- The Presence of Conjunctivochalasis in Obstructive Sleep Apnea Patients. [Journal Article]
- ECEye Contact Lens 2017 Jan 17
- CONCLUSIONS: The moderate and severe OSA groups were associated with higher rates and more advanced stages of CCh. We believe that detailed conjunctival assessment is necessary for patients with complaints such as burning, stinging, and foreign body sensation, which we frequently confront in daily practice. In particular, young patients diagnosed with CCh must be carefully assessed regarding sleep apnea. In light of the above findings, we suggest that patients with ocular surface symptoms that are not relieved by topical medical treatment should be assessed for CCh and OSA. Longitudinal studies monitoring the response of CCh to OSA treatment are needed to clarify the relationship between CCh and OSA.
- PERM Hypothesis: The Fundamental Machinery Able to Elucidate the Role of Xenobiotics and Hormesis in Cell Survival and Homeostasis. [Review]
- IJInt J Mol Sci 2017 Jan 15; 18(1)
- In this article the Proteasome, Endoplasmic Reticulum and Mitochondria (PERM) hypothesis is discussed. The complex machinery made by three homeostatic mechanisms involving the proteasome (P), endopla...
In this article the Proteasome, Endoplasmic Reticulum and Mitochondria (PERM) hypothesis is discussed. The complex machinery made by three homeostatic mechanisms involving the proteasome (P), endoplasmic reticulum (ER) and mitochondria (M) is addressed in order to elucidate the beneficial role of many xenobiotics, either trace metals or phytochemicals, which are spread in the human environment and in dietary habits, exerting their actions on the mechanisms underlying cell survival (apoptosis, cell cycle regulation, DNA repair and turnover, autophagy) and stress response. The "PERM hypothesis" suggests that xenobiotics can modulate this central signaling and the regulatory engine made fundamentally by the ER, mitochondria and proteasome, together with other ancillary components such as peroxisomes, by acting on the energetic balance, redox system and macromolecule turnover. In this context, reactive species and stressors are fundamentally signalling molecules that could act as negative-modulating signals if PERM-mediated control is offline, impaired or dysregulated, as occurs in metabolic syndrome, degenerative disorders, chronic inflammation and cancer. Calcium is an important oscillatory input of this regulation and, in this hypothesis, it might play a role in maintaining the correct rhythm of this PERM modulation, probably chaotic in its nature, and guiding cells to a more drastic decision, such as apoptosis. The commonest effort sustained by cells is to maintain their survival balance and the proterome has the fundamental task of supporting this mechanism. Mild stress is probably the main stimulus in this sense. Hormesis is therefore re-interpreted in the light of this hypothetical model and that experimental evidence arising from flavonoid and hormesis reasearch.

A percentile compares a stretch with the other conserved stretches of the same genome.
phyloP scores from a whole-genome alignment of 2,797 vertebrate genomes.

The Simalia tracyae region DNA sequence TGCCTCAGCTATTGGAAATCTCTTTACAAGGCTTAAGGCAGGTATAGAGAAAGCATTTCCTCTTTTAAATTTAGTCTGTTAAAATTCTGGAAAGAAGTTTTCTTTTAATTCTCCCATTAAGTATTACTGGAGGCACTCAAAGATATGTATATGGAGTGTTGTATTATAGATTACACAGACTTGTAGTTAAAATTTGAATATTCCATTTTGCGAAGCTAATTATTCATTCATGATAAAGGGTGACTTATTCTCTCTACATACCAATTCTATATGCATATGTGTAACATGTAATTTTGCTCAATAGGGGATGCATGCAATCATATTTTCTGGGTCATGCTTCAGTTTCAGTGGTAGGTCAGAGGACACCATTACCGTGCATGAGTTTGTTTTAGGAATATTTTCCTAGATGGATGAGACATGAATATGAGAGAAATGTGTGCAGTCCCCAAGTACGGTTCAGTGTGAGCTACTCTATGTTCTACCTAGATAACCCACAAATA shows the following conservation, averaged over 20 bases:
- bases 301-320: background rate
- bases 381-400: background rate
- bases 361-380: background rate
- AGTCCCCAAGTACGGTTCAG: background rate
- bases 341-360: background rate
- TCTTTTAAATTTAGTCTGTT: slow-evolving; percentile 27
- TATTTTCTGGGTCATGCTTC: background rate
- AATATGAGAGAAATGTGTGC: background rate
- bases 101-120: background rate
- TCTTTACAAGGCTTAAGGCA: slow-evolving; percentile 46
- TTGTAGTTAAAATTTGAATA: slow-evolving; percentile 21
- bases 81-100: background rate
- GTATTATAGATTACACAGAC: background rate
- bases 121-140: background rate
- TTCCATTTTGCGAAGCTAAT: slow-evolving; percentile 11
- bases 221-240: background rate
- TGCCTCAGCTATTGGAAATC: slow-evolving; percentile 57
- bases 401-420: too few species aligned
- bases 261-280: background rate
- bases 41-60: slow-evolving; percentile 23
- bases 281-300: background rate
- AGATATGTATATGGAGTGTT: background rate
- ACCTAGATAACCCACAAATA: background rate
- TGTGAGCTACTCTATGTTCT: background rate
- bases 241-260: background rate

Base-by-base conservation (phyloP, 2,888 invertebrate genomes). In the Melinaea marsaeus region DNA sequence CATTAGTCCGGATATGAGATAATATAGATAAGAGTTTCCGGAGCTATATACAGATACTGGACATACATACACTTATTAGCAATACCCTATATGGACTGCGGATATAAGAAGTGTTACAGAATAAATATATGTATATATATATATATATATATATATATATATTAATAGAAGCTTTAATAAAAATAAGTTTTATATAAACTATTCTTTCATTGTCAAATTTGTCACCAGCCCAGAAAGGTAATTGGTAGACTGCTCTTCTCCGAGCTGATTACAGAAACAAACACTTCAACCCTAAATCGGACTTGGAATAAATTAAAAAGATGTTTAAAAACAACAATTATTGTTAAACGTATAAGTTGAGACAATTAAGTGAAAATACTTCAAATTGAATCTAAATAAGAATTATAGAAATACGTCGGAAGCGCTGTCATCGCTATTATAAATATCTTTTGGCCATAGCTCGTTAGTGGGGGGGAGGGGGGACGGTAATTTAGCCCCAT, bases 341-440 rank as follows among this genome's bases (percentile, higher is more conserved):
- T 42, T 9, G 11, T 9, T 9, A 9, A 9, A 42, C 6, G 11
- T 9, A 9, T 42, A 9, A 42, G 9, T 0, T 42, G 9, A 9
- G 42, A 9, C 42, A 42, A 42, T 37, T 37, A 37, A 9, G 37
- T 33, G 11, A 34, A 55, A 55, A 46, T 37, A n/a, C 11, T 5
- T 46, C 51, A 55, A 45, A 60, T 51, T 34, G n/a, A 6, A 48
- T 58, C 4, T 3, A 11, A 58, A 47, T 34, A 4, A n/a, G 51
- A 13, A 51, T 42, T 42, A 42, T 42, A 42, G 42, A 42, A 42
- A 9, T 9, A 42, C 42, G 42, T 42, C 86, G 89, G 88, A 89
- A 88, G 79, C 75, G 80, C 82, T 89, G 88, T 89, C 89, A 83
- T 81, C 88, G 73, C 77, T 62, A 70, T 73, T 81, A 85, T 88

- Hydrophobic Residues near the Bilin Chromophore-Binding Pocket Modulate Spectral Tuning of Insert-Cys Subfamily Cyanobacteriochromes. [Journal Article]
- SRSci Rep 2017 Jan 17; 7:40576
- Cyanobacteriochromes (CBCRs) are a subfamily of phytochrome photoreceptors found exclusively in photosynthetic cyanobacteria. Four CBCRs containing a second Cys in the insert region (insert-Cys) have...
Cyanobacteriochromes (CBCRs) are a subfamily of phytochrome photoreceptors found exclusively in photosynthetic cyanobacteria. Four CBCRs containing a second Cys in the insert region (insert-Cys) have been identified from the nonheterocystous cyanobacterium Microcoleus B353 (Mbr3854g4 and Mbl3738g2) and the nitrogen fixing, heterocystous cyanobacterium Nostoc punctiforme (NpF2164g3 and NpR1597g2). These insert-Cys CBCRs can sense light in the near-UV to orange range, but key residues responsible for tuning their colour sensitivity have not been reported. In the present study, near-UV/Green (UG) photosensors Mbr3854g4 (UG1) and Mbl3738g2 (UG2) were chosen for further spectroscopic analysis of their spectral sensitivity and tuning. Consistent with most dual-Cys CBCRs, both UGs formed a second thioether linkage to the phycocyanobilin (PCB) chromophore via the insert-Cys. This bond is subject to breakage and relinkage during forward and reverse photoconversions. Variations in residues equivalent to Phe that are in close contact with the PCB chromophore D-ring in canonical red/green CBCRs are responsible for tuning the light absorption peaks of both dark and photoproducts. This is the first time these key residues that govern light absorption in insert-Cys family CBCRs have been identified and characterised.